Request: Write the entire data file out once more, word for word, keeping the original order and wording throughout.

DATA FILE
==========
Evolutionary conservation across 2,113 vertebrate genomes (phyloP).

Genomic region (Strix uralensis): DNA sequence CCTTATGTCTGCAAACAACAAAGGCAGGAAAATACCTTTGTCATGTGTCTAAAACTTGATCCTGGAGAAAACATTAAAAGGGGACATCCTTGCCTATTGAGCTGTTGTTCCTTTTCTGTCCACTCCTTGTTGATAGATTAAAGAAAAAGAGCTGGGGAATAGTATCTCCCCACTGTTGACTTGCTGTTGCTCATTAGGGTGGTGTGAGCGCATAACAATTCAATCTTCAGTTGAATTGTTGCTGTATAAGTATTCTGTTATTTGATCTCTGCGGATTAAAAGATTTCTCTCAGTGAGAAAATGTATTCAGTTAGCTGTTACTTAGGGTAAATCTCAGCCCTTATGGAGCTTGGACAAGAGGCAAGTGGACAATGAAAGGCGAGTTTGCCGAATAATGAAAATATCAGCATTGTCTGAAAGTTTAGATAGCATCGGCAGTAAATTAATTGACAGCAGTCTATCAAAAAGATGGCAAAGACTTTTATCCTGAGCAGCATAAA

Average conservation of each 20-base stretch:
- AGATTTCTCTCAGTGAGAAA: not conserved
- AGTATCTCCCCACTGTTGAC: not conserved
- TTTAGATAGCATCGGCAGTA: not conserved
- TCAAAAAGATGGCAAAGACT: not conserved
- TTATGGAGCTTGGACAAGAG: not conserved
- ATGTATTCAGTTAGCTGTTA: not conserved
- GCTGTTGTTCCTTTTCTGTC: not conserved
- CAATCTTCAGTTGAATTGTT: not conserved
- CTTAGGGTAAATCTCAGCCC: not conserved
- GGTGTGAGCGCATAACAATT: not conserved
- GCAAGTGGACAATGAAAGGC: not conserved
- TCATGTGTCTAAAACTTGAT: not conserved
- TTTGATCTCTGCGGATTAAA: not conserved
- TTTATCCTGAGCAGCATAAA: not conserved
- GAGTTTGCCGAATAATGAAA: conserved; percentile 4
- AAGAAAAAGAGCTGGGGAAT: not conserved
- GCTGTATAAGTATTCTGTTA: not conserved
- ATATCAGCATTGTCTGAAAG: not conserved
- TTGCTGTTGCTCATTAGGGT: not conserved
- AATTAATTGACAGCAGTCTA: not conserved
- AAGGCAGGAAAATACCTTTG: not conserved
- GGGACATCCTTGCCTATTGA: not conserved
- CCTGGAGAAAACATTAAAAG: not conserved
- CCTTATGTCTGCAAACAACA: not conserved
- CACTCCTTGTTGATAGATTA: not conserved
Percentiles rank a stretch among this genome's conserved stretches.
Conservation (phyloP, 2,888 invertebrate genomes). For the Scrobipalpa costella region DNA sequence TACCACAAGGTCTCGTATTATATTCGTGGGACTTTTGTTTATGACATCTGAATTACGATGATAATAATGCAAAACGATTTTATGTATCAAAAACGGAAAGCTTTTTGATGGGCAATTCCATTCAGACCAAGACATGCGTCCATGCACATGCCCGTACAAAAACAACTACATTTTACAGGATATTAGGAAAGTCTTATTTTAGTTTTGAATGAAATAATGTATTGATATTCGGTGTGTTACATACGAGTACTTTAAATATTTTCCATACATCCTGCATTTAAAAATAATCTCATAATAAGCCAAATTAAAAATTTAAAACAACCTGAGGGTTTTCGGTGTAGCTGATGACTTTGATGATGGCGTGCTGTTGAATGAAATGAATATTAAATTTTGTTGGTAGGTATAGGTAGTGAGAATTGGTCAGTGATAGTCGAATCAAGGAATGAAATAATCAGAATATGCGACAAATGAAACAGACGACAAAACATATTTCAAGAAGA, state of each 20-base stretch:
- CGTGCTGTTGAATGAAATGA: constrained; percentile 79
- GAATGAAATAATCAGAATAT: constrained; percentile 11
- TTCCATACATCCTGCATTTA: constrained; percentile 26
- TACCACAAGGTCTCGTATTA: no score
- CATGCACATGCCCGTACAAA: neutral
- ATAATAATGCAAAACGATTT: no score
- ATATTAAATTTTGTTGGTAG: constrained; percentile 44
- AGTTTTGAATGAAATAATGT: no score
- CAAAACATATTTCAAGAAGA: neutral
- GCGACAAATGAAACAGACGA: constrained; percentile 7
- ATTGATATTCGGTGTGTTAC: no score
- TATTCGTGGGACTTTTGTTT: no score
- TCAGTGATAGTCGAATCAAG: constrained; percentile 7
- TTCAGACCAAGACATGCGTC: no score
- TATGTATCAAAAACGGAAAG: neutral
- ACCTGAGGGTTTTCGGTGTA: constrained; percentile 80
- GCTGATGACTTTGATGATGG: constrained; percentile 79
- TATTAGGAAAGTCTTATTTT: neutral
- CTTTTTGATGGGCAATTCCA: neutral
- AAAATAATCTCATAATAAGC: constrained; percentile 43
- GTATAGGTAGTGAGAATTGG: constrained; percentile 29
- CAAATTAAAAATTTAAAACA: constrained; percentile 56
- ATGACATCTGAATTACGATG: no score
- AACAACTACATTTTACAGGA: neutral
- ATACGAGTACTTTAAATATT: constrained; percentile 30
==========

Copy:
Evolutionary conservation across 2,113 vertebrate genomes (phyloP).

Genomic region (Strix uralensis): DNA sequence CCTTATGTCTGCAAACAACAAAGGCAGGAAAATACCTTTGTCATGTGTCTAAAACTTGATCCTGGAGAAAACATTAAAAGGGGACATCCTTGCCTATTGAGCTGTTGTTCCTTTTCTGTCCACTCCTTGTTGATAGATTAAAGAAAAAGAGCTGGGGAATAGTATCTCCCCACTGTTGACTTGCTGTTGCTCATTAGGGTGGTGTGAGCGCATAACAATTCAATCTTCAGTTGAATTGTTGCTGTATAAGTATTCTGTTATTTGATCTCTGCGGATTAAAAGATTTCTCTCAGTGAGAAAATGTATTCAGTTAGCTGTTACTTAGGGTAAATCTCAGCCCTTATGGAGCTTGGACAAGAGGCAAGTGGACAATGAAAGGCGAGTTTGCCGAATAATGAAAATATCAGCATTGTCTGAAAGTTTAGATAGCATCGGCAGTAAATTAATTGACAGCAGTCTATCAAAAAGATGGCAAAGACTTTTATCCTGAGCAGCATAAA

Average conservation of each 20-base stretch:
- AGATTTCTCTCAGTGAGAAA: not conserved
- AGTATCTCCCCACTGTTGAC: not conserved
- TTTAGATAGCATCGGCAGTA: not conserved
- TCAAAAAGATGGCAAAGACT: not conserved
- TTATGGAGCTTGGACAAGAG: not conserved
- ATGTATTCAGTTAGCTGTTA: not conserved
- GCTGTTGTTCCTTTTCTGTC: not conserved
- CAATCTTCAGTTGAATTGTT: not conserved
- CTTAGGGTAAATCTCAGCCC: not conserved
- GGTGTGAGCGCATAACAATT: not conserved
- GCAAGTGGACAATGAAAGGC: not conserved
- TCATGTGTCTAAAACTTGAT: not conserved
- TTTGATCTCTGCGGATTAAA: not conserved
- TTTATCCTGAGCAGCATAAA: not conserved
- GAGTTTGCCGAATAATGAAA: conserved; percentile 4
- AAGAAAAAGAGCTGGGGAAT: not conserved
- GCTGTATAAGTATTCTGTTA: not conserved
- ATATCAGCATTGTCTGAAAG: not conserved
- TTGCTGTTGCTCATTAGGGT: not conserved
- AATTAATTGACAGCAGTCTA: not conserved
- AAGGCAGGAAAATACCTTTG: not conserved
- GGGACATCCTTGCCTATTGA: not conserved
- CCTGGAGAAAACATTAAAAG: not conserved
- CCTTATGTCTGCAAACAACA: not conserved
- CACTCCTTGTTGATAGATTA: not conserved
Percentiles rank a stretch among this genome's conserved stretches.
Conservation (phyloP, 2,888 invertebrate genomes). For the Scrobipalpa costella region DNA sequence TACCACAAGGTCTCGTATTATATTCGTGGGACTTTTGTTTATGACATCTGAATTACGATGATAATAATGCAAAACGATTTTATGTATCAAAAACGGAAAGCTTTTTGATGGGCAATTCCATTCAGACCAAGACATGCGTCCATGCACATGCCCGTACAAAAACAACTACATTTTACAGGATATTAGGAAAGTCTTATTTTAGTTTTGAATGAAATAATGTATTGATATTCGGTGTGTTACATACGAGTACTTTAAATATTTTCCATACATCCTGCATTTAAAAATAATCTCATAATAAGCCAAATTAAAAATTTAAAACAACCTGAGGGTTTTCGGTGTAGCTGATGACTTTGATGATGGCGTGCTGTTGAATGAAATGAATATTAAATTTTGTTGGTAGGTATAGGTAGTGAGAATTGGTCAGTGATAGTCGAATCAAGGAATGAAATAATCAGAATATGCGACAAATGAAACAGACGACAAAACATATTTCAAGAAGA, state of each 20-base stretch:
- CGTGCTGTTGAATGAAATGA: constrained; percentile 79
- GAATGAAATAATCAGAATAT: constrained; percentile 11
- TTCCATACATCCTGCATTTA: constrained; percentile 26
- TACCACAAGGTCTCGTATTA: no score
- CATGCACATGCCCGTACAAA: neutral
- ATAATAATGCAAAACGATTT: no score
- ATATTAAATTTTGTTGGTAG: constrained; percentile 44
- AGTTTTGAATGAAATAATGT: no score
- CAAAACATATTTCAAGAAGA: neutral
- GCGACAAATGAAACAGACGA: constrained; percentile 7
- ATTGATATTCGGTGTGTTAC: no score
- TATTCGTGGGACTTTTGTTT: no score
- TCAGTGATAGTCGAATCAAG: constrained; percentile 7
- TTCAGACCAAGACATGCGTC: no score
- TATGTATCAAAAACGGAAAG: neutral
- ACCTGAGGGTTTTCGGTGTA: constrained; percentile 80
- GCTGATGACTTTGATGATGG: constrained; percentile 79
- TATTAGGAAAGTCTTATTTT: neutral
- CTTTTTGATGGGCAATTCCA: neutral
- AAAATAATCTCATAATAAGC: constrained; percentile 43
- GTATAGGTAGTGAGAATTGG: constrained; percentile 29
- CAAATTAAAAATTTAAAACA: constrained; percentile 56
- ATGACATCTGAATTACGATG: no score
- AACAACTACATTTTACAGGA: neutral
- ATACGAGTACTTTAAATATT: constrained; percentile 30